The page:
Rapid growth of private tours transforms industry

George Morgan-Grenville, CEO of tour operator Red Savannah, kayaking on the Zanskar River in Northern India.

For years, much of the industry has been almost laser focused on "experiential" travel. This year, the new buzzword is "transformational" travel. Call it what you will, the fast-rising demand for unique and highly personal experiences is transforming the tour operator business.

From adventure outfitters to ultraluxe travel planners, tour operators say they are seeing a steady increase in demand for custom, private itineraries, whether to a less-traveled corner of Yellowstone National Park, far-flung islands or other remote locales that most people have never heard of.

Those in the business of private travel cite many factors behind the demand that is driving the healthy growth of more private business-to-business travel advisers, including a steady rise in wealth, more sophisticated travelers, the rise in multigenerational travel, more luxury development in previously inaccessible locations and, of course, millennials and Instagram.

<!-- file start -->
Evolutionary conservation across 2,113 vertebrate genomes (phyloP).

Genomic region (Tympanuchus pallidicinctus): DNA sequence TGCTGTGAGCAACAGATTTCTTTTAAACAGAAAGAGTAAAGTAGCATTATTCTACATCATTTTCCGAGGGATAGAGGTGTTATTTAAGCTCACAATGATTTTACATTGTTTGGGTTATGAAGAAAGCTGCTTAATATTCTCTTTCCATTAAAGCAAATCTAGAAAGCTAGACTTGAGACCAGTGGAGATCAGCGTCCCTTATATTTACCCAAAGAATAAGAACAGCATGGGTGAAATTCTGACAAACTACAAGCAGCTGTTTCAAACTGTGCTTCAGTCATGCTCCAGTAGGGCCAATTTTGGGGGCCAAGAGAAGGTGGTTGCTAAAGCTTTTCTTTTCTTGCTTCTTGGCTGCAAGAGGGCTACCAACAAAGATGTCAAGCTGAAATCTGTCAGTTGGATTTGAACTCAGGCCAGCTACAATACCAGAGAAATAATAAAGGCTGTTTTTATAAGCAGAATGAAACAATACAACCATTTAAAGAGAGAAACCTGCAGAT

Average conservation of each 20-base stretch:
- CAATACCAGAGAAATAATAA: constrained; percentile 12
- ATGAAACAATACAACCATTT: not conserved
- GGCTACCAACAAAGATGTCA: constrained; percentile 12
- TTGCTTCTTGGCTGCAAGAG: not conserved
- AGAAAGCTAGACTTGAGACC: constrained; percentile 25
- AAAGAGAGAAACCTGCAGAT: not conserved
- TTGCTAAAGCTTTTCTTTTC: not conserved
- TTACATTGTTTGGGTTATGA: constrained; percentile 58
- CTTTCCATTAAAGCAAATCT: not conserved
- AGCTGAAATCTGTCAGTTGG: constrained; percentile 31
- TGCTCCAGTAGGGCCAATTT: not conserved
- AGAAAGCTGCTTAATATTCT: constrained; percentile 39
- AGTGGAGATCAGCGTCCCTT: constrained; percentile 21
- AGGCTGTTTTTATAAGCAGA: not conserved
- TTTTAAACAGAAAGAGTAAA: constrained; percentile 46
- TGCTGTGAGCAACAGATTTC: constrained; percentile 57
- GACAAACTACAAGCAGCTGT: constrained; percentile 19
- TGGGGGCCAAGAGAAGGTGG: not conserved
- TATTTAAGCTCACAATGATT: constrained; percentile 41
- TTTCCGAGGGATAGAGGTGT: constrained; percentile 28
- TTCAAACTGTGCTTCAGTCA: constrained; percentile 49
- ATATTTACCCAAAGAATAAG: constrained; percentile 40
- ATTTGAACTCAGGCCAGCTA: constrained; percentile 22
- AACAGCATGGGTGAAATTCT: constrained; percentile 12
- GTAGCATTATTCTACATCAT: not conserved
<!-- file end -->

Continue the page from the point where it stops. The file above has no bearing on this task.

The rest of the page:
"Instagram has been a huge help for our industry," said Cameron MacMillan, Africa specialist for Heritage Tours, who cited the case of Giraffe Manor, a once virtually unknown, 12-bedroom, 17th-century estate-turned-inn in Nairobi, Kenya, where you can eat breakfast alongside giraffes. 

With just one guest post, he said, it went from being an unknown property to so popular that it's now booked years in advance.

Catherine Heald, CEO of the Asia private tour operator Remote Lands, agreed. "Younger people don't care about stuff," she said. "And because of social media, it has created demand for travel in a very big way. It's OK to brag about where you've been. It's not cool to brag about your watch."

Likewise, she said, the internet has made today's younger travelers more confident to venture out beyond traditional comfort zones.

"Millennials don't do group travel," he said. "Millennials think they know everything. Because of their confidence in themselves, because of the power of the internet. This has brought a huge rise in private travel."

Experts agree that multigenerational travel also plays a big role in the rise in private tours. George Morgan-Grenville, CEO of U.K.-based Red Savannah, said older couples who traditionally began traveling in groups after their kids went to college are now being influenced by their kids and grandkids, "who are saying, 'Wait. Don't go off on one of those dreadful group tours. Wait for the school holidays, and we'll go with you.'"